HUD has vigorously pushed local housing authorities to include mentally ill renters in subsidized housing across the country. Some of the mentally ill renters are violent; two years ago (1994), one mentally ill renter in Massachusetts won a court victory on his right to subsidized housing even though he was judged to be a pyromaniac. Maybe that is HUD’s idea of a politically correct neighbor.
HUD is bending over backwards to portray Section 8 as noncontroversial. HUD Secretary Henry Cisneros declared in 1994: “There are almost no cases in America where people resist Section 8.” But when plans were announced in Chicago in April for an expanded program to export public housing residents out of the city limits, dozens of mayors of surrounding suburban towns and villages staunchly opposed the proposal. The image of violence around Section 8 has become so accepted in some areas that a Washington, D.C., rap band even named itself “Section 8 Mob.”
Section 8 recipients can pull down a neighborhood because of the paralyzing red tape that HUD imposes on private landlords who want to evict recipients who are troublemakers, hooligans, or deadbeats. A Boston Globe editorial complained:
“Among the roughly 8,000 families receiving federally subsidized Section 8 rent certificates in Boston, most are concentrated in Roxbury and Dorchester. The majority occupy homes owned by absentee landlords who are reluctant to evict tenants, even for the most egregious lease violations. For landlords, the guaranteed subsidy payment proves a stronger incentive than the desire to maintain a safe building.”
The Boston Globe noted in April 1993 the disruption caused by Section 8 renters living across the street from Mayor Raymond Flynn:
“The subsidized tenants living in the house across the street were nuisances, allegedly using drugs and making loud and threatening noises, but little could be done about it. The landlord had paid no attention. The housing organization that provided the subsidy had thrown up its hands; federal rules forbade it from removing the family from the program.”
In other cities, Section 8’s links to crime and declining property values have become political hot potatoes. In August 1994, the adverse impact of subsidized housing in eastern New Orleans became a major issue in a race for the Louisiana legislature. Candidate Louis Ivon called for a moratorium on additional Section 8 housing until the program was reformed to better protect surrounding homeowners and the tenants themselves.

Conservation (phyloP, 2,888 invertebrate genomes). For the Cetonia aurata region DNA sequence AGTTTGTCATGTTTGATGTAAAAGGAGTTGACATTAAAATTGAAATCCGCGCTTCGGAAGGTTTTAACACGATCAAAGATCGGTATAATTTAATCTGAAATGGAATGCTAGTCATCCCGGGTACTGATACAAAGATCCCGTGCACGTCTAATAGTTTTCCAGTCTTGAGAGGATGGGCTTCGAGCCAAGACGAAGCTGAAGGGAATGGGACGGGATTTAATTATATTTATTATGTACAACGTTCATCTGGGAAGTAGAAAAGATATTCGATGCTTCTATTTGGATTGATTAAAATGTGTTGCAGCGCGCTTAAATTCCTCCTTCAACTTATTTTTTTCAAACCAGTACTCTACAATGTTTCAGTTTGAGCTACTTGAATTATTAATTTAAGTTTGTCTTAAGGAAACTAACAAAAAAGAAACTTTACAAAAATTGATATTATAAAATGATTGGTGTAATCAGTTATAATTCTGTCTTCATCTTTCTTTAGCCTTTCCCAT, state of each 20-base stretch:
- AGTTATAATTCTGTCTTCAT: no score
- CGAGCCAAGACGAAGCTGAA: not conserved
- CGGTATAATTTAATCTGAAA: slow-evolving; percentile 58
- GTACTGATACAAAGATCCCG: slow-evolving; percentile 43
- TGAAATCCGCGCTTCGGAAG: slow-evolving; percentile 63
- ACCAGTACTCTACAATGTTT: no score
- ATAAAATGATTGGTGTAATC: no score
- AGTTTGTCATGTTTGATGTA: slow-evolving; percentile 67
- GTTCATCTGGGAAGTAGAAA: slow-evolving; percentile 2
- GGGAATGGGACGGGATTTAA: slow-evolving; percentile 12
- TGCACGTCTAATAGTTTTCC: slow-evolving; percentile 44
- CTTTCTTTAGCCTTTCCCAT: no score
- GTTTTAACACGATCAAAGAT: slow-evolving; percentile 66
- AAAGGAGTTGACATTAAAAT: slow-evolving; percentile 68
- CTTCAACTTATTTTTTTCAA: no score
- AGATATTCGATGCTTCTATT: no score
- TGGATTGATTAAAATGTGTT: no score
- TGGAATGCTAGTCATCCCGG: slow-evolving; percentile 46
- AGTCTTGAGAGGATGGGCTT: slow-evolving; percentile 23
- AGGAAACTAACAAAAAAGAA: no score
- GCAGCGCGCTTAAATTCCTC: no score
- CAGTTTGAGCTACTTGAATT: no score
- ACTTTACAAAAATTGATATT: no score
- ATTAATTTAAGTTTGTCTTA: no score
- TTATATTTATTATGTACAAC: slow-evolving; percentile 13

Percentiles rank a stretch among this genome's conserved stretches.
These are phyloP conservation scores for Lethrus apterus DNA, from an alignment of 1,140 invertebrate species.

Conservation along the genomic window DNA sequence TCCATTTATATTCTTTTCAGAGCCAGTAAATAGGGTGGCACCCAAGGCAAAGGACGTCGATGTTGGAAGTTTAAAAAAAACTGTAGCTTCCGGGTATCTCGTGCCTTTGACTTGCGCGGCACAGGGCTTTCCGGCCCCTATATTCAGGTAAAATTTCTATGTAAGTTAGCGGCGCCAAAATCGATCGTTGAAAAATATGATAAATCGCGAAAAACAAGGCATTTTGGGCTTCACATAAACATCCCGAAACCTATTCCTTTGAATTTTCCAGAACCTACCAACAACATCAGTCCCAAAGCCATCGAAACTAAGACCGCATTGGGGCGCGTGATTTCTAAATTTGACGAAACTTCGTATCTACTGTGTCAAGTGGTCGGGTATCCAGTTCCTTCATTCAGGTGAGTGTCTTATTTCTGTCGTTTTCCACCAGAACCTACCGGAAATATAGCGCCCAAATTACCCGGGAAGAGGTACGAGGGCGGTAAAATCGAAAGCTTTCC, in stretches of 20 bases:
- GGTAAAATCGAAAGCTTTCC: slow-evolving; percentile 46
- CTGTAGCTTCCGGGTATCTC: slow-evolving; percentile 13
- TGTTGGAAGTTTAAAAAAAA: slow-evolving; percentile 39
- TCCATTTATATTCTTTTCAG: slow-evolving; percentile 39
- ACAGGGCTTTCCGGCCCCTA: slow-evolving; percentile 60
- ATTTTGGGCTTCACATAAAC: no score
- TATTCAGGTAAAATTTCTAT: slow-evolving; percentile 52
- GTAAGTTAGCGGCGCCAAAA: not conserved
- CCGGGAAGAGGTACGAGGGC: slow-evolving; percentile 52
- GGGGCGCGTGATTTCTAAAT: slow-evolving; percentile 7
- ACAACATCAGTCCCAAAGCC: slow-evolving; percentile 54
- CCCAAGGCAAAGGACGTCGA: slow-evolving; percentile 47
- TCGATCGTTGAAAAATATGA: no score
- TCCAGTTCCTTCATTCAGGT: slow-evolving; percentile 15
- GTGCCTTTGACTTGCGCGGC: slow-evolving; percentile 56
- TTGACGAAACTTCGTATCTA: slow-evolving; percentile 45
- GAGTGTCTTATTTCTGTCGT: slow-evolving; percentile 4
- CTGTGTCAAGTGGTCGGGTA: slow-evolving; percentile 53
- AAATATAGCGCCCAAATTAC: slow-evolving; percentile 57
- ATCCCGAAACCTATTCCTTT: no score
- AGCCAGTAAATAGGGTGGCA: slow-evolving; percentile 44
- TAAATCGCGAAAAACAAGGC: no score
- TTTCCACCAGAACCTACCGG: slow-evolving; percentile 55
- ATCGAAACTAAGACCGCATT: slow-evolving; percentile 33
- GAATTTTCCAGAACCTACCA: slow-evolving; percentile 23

In Haledon, New Jersey, last fall, a public meeting on Section 8 exploded. The Record , a local newspaper, reported:
“The meetings were as rancorous as any ever held in the borough. Residents denounced their neighbors in federally subsidized housing, accusing them of ruining property values and bringing a bad element to the borough. The two meetings held to protest the ‘problem’ were standing room only.”
When 441 new Section 8 vouchers were proposed for St. Louis in late 1991, St. Louis Alderman Jack Garvey complained: “I do want to get funding but I don’t want to put the neighborhoods in my ward at risk with a program that is ruinous.” After a $35 million public housing/Section 8 plan for St. Louis was approved in February 1992, St. Louis Alderman Marit Clark promised to “go to war” if Section 8 landlords did not evict trouble-making tenants. Clark also stated: “I get as many complaints from my black constituents as I do from whites [about trouble-making Section 8 tenants].” This past January, Alderman Paul Beckerle publicly protested that neighborhoods throughout his ward were being dragged down by a crime wave generated by Section 8 clients who were recently moved into the area. The St. Louis Post-Dispatch , in a March 18 article entitled “Housing Subsidies Set Off Exodus” (of middle-class homeowners), reported that, as a result of Section 8 subsidies, “crime has soared” and a growing number of homeowners say Section 8 is undermining their neighborhoods. From the Shaw neighborhood to the Hi Pointe neighborhood to the Dutchtown South area, people want the government to keep a closer eye on Section 8 landlords and tenants.”
Lt. Joseph Richardson of the St. Louis Police Department declared of one batch of Section 8 renters:
“There is evidence of drugs being sold there, and ample evidence of gang activity responsible for the drug activity. These are terrible neighbors. No one would want to live next door to them.”
Members of the neighborhood loudly protested but, as the St. Louis Post-Dispatch noted:
“Both sides [of the controversy] agree that the rules for the Section 8 subsidized housing program make it difficult to get rid of troublesome tenants. Section 8 recipients can’t be punished — by losing their eligibility for rent subsidies, for example — for bad behavior.”
HUD announced a special program last year to fight crime in and around Section 8 housing complexes. Unfortunately, the initiative consists largely of recommendations that local HUD officials, residents, and politicians form task forces to meet and discuss the problem.
Federal rental subsidies should be abolished. Giving subsidies to allow selected welfare recipients to live the high life is an insult and an injustice to all working Americans.